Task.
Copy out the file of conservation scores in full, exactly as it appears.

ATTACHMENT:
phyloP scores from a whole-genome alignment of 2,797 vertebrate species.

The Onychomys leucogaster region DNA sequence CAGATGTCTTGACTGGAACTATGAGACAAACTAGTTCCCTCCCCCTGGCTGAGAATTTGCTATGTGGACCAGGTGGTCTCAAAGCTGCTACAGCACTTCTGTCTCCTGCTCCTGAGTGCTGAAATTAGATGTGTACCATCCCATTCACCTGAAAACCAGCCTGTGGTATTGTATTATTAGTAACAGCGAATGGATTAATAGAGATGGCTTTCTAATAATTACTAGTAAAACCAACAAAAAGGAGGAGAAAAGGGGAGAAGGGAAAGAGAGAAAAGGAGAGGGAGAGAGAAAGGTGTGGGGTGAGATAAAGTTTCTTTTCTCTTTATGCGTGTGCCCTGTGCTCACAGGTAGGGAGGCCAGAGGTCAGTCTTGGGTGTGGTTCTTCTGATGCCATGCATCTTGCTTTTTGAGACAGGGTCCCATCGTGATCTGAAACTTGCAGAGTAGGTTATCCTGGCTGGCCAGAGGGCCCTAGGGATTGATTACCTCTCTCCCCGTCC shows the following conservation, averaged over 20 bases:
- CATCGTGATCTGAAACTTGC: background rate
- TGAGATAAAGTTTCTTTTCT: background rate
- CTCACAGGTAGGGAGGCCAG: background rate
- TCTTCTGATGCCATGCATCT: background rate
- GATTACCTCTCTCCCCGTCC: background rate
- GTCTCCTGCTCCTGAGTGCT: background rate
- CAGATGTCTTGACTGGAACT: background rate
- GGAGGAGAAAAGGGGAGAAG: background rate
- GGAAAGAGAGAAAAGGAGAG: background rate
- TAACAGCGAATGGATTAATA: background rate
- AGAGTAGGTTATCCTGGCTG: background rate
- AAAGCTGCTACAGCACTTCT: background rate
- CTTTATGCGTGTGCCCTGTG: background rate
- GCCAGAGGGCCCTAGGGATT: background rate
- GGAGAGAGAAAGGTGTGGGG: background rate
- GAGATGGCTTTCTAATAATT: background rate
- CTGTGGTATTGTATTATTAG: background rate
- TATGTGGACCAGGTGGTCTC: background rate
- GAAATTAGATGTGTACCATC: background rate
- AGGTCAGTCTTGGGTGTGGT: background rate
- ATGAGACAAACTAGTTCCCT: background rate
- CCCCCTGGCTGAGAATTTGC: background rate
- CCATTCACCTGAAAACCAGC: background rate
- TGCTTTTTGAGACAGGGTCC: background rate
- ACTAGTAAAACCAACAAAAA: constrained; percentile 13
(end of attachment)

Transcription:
phyloP scores from a whole-genome alignment of 2,797 vertebrate species.

The Onychomys leucogaster region DNA sequence CAGATGTCTTGACTGGAACTATGAGACAAACTAGTTCCCTCCCCCTGGCTGAGAATTTGCTATGTGGACCAGGTGGTCTCAAAGCTGCTACAGCACTTCTGTCTCCTGCTCCTGAGTGCTGAAATTAGATGTGTACCATCCCATTCACCTGAAAACCAGCCTGTGGTATTGTATTATTAGTAACAGCGAATGGATTAATAGAGATGGCTTTCTAATAATTACTAGTAAAACCAACAAAAAGGAGGAGAAAAGGGGAGAAGGGAAAGAGAGAAAAGGAGAGGGAGAGAGAAAGGTGTGGGGTGAGATAAAGTTTCTTTTCTCTTTATGCGTGTGCCCTGTGCTCACAGGTAGGGAGGCCAGAGGTCAGTCTTGGGTGTGGTTCTTCTGATGCCATGCATCTTGCTTTTTGAGACAGGGTCCCATCGTGATCTGAAACTTGCAGAGTAGGTTATCCTGGCTGGCCAGAGGGCCCTAGGGATTGATTACCTCTCTCCCCGTCC shows the following conservation, averaged over 20 bases:
- CATCGTGATCTGAAACTTGC: background rate
- TGAGATAAAGTTTCTTTTCT: background rate
- CTCACAGGTAGGGAGGCCAG: background rate
- TCTTCTGATGCCATGCATCT: background rate
- GATTACCTCTCTCCCCGTCC: background rate
- GTCTCCTGCTCCTGAGTGCT: background rate
- CAGATGTCTTGACTGGAACT: background rate
- GGAGGAGAAAAGGGGAGAAG: background rate
- GGAAAGAGAGAAAAGGAGAG: background rate
- TAACAGCGAATGGATTAATA: background rate
- AGAGTAGGTTATCCTGGCTG: background rate
- AAAGCTGCTACAGCACTTCT: background rate
- CTTTATGCGTGTGCCCTGTG: background rate
- GCCAGAGGGCCCTAGGGATT: background rate
- GGAGAGAGAAAGGTGTGGGG: background rate
- GAGATGGCTTTCTAATAATT: background rate
- CTGTGGTATTGTATTATTAG: background rate
- TATGTGGACCAGGTGGTCTC: background rate
- GAAATTAGATGTGTACCATC: background rate
- AGGTCAGTCTTGGGTGTGGT: background rate
- ATGAGACAAACTAGTTCCCT: background rate
- CCCCCTGGCTGAGAATTTGC: background rate
- CCATTCACCTGAAAACCAGC: background rate
- TGCTTTTTGAGACAGGGTCC: background rate
- ACTAGTAAAACCAACAAAAA: constrained; percentile 13